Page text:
I absolutely love Christmas lights. My favorite ones to put on my tree are the rainbow colored ones (as a kid they reminded me of the cherry candy canes, yum!). Let me be clear, I don’t leave my Christmas lights up all year! But I love the ambience that those tiny twinkling lights bring, and I refuse to believe they are only for winter holidays. Sipping drinks in the warm backyard while the kids play is one of my favorite summer pastimes and these Crochet Star Flower Lights make the perfect decor to our back porch.
CROCHET STAR FLOWER LIGHTS
What you need: (affiliate links)
–Small strand of White Christmas lights (be sure to check your local thrift shop or the dollar store)
-20 Crochet Mini Stars (get the pattern here)
-Yarn of your choice (I suggest Dishie Cotton)
–Hook of your choice (nothing tiny, but nothing too bulky, think G-J)
–Hot Glue Gun
Begin by making your mini stars. You will need one for each light on your strand. You can use any pattern you want, but I used my Mini Stars pattern and they worked perfectly. Try to make your first chain slightly loose, so you can push the light through the hole when you are done.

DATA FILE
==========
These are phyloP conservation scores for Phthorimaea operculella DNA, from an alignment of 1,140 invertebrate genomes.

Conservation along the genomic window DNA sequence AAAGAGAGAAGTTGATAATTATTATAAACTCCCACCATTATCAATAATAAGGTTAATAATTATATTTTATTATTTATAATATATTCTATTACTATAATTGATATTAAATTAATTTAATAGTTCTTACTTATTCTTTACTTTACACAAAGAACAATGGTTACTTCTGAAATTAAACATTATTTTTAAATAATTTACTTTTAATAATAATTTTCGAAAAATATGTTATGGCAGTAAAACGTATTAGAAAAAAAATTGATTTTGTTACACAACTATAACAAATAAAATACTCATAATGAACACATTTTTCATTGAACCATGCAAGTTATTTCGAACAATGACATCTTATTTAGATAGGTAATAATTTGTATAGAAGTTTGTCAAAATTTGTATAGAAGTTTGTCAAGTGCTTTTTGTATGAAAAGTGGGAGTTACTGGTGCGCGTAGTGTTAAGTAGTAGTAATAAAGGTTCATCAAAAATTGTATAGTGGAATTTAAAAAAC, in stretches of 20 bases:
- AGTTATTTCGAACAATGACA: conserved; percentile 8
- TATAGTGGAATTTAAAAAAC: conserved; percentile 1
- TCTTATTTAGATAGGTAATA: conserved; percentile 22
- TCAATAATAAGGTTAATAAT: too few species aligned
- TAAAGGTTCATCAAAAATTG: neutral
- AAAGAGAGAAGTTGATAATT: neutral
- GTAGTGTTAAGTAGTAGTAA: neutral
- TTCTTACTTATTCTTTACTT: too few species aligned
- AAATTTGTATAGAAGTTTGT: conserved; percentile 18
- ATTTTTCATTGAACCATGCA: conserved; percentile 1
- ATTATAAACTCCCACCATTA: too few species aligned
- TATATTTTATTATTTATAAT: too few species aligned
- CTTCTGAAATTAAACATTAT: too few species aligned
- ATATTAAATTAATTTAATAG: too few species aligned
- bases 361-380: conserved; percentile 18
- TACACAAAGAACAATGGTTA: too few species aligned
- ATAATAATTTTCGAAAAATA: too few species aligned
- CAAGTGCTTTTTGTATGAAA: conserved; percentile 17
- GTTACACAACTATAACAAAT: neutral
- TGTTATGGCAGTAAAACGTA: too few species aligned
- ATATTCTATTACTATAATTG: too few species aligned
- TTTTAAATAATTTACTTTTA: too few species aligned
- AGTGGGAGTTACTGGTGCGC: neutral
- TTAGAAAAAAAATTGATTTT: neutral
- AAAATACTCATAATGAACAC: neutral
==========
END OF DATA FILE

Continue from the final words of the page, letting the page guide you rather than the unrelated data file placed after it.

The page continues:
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Once your stars are completed, assemble them by using the lights through the hole in the middle of each star. Orient the star on the light so the right-sides of your stitches are facing down, then when the flower curves up, the right-sides will be on the outside. Make sure you push it down far enough that the flowers are touching the green part of the light and not the glass bulb. Place a dab of hot glue to secure the flowers in place. Repeat for each light/flower.
**According to Mythbusters, Christmas lights are not a fire hazard and do not get warm enough to cause a fire. That being said, please exercise caution and common sense, do not leave your lights on for extended periods of time unattended. **
Pretty simple, right? And it’s the perfect weekend project!
Where will you hang yours?
You may also like these FREE patterns:
Originally post at Pink When.
Would you have to worry about the stars catching on fire?
I don’t for the reasons listed in the post :) But of course, modern lights are much more efficient and don’t create heat with light. That being said, I would not put these around very old lights that get warm/hot when they are on for long periods.
Brilliant! I had a string of Christmas lights under the top bunk for the little one to enjoy on the bottom. I will make these little flowers to jazz it up a bit. Thanks again Bethany.
Perfect! You are welcome!
The star lights are cute, and the Daisy pattern that would make a good light flower too ( Don’t you think?) thank you.
Oh yes it would! I like it!